Tuesday, October 27, 2009

Taiji and Music

This came up during one of the recent taiji classes.

My teacher likes to play music during taiji classes. Recently, he had to leave class early, bringing along with him his set of music. We students were thus left "musicless".

Someone commented that it feels weird practising taiji without music.

I think music helps to create a soothing environment for practising taiji. Yet we must not rely on the music to create the environment. After all, taiji is about cultivating the inner self. The environment we create for taiji is within ourselves. Music may help, but ultimately, it is we ourselves we have to find our own means to create that inner environment. With or without music.

Saturday, October 17, 2009

How to Improve part 2

This is to add on to the previous post on how to improve.

Besides just practising each move by itself, I need to practise each move many times by itself. Each time, I need to pay attention to certain details to make sure that I am getting it right. I should not pay attention to ALL the details and try to get EVERYTHING right in one go. That is impossible and likely to hinder more than help. Instead, taking it one step at a time, I need to work on a single problem each time until I am able to correct it, and then move on to the next problem.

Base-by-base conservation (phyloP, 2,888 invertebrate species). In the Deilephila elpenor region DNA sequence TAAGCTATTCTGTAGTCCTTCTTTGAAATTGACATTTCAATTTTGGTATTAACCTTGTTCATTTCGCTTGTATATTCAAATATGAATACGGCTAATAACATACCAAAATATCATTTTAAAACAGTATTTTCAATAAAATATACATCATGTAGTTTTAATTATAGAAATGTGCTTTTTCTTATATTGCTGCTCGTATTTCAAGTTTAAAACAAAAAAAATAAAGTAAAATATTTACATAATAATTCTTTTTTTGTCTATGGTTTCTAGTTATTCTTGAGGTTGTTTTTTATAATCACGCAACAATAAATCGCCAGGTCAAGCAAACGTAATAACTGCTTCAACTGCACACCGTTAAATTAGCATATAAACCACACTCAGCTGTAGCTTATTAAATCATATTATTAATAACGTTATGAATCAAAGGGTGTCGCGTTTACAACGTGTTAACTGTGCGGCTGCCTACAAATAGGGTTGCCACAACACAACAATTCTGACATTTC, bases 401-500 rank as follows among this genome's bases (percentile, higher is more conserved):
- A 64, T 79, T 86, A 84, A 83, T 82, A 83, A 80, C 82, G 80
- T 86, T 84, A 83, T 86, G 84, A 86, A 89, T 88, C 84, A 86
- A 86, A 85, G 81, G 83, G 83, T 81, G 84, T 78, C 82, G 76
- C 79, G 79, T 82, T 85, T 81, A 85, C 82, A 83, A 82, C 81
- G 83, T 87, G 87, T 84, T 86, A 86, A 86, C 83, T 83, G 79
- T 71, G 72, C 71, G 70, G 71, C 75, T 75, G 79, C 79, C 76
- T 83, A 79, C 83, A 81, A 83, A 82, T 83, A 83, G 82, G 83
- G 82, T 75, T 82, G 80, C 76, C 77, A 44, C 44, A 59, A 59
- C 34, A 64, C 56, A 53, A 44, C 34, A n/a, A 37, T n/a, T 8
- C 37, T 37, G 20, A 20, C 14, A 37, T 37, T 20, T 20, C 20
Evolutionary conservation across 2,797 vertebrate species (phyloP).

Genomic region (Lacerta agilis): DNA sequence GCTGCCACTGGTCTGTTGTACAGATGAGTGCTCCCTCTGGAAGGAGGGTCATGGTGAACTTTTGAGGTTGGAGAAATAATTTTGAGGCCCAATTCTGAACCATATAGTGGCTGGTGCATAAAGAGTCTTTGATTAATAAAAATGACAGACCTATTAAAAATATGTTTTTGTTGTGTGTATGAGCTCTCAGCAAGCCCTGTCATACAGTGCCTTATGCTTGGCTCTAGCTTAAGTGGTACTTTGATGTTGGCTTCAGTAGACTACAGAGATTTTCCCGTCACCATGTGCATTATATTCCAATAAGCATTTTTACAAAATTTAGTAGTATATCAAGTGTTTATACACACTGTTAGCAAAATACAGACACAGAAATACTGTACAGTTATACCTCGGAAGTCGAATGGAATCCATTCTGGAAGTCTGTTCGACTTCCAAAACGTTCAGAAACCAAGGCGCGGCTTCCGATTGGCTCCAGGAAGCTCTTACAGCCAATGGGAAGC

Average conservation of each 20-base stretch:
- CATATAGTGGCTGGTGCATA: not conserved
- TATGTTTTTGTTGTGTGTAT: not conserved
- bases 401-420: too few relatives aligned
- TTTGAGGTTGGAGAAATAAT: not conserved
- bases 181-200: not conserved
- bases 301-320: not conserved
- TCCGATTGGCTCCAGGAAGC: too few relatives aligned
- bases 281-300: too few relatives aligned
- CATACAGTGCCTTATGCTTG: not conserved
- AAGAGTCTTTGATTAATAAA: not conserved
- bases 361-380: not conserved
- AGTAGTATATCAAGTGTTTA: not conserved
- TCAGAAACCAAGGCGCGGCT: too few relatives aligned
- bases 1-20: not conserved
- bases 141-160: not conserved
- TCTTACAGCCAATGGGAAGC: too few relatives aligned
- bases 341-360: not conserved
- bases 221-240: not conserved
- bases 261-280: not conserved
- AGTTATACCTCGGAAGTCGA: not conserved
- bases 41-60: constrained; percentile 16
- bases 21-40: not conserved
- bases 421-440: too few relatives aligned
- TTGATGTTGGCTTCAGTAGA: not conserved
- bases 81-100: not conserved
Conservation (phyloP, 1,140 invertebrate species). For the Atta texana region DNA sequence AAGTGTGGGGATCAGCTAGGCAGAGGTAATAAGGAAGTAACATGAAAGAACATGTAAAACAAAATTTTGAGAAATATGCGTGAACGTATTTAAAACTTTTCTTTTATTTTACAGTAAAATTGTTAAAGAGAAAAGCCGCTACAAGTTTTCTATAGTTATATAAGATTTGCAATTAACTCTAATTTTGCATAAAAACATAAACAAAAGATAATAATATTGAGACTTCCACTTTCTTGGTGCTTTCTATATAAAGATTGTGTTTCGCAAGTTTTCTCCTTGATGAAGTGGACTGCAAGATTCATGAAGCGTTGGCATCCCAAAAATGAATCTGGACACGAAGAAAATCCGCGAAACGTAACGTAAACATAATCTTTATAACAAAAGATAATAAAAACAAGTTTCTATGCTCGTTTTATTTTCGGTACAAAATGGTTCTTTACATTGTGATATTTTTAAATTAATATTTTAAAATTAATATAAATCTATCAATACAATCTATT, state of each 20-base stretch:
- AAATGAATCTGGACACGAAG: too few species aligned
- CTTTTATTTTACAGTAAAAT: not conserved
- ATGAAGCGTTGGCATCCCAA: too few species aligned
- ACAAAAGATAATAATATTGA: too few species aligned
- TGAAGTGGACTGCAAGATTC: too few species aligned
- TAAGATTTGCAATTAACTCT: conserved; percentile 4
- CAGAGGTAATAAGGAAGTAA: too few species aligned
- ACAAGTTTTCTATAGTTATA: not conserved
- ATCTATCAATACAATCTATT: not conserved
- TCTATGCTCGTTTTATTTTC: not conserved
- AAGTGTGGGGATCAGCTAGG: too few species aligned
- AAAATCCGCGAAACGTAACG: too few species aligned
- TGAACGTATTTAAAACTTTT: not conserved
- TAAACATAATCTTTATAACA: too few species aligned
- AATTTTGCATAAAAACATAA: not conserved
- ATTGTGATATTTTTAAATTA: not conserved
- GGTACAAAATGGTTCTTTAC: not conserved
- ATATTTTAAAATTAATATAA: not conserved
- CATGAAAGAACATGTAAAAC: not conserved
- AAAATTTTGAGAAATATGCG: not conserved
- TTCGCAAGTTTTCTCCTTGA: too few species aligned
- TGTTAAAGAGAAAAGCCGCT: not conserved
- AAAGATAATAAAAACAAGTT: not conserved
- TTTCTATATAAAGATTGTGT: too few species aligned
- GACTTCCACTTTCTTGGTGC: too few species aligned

For example, taking a single move (Single Whip), and practising it 100 times, with the first 10 times focusing on whether my body is straight, the next 10 times on whether my kua is sunk and relaxed, and the next 10 times on whether arm is relaxed, and so on. At the end of 100 times, I would have gone through all the common mistakes. Repeat this for other moves, and repeat over time to revise and review (in case the old bad habits come back to plague me). It is not easy, it is time consuming, but only with hard work, patience and lots of practice can improvements be made.

Friday, October 16, 2009

Force On Force

Someone asked me during pushing hands class about using shoulder to hit someone. For example, when doing single-hand pushing hands, if the opportunity arises, can we use shoulder bash to counter? He proceeded to demonstrate what he meant by shoulder bash, which is basically zhuang . I told him that taiji is about using soft to counter hard, so using zhuang is a bit contrary to that principle. A better way is to use kao 靠.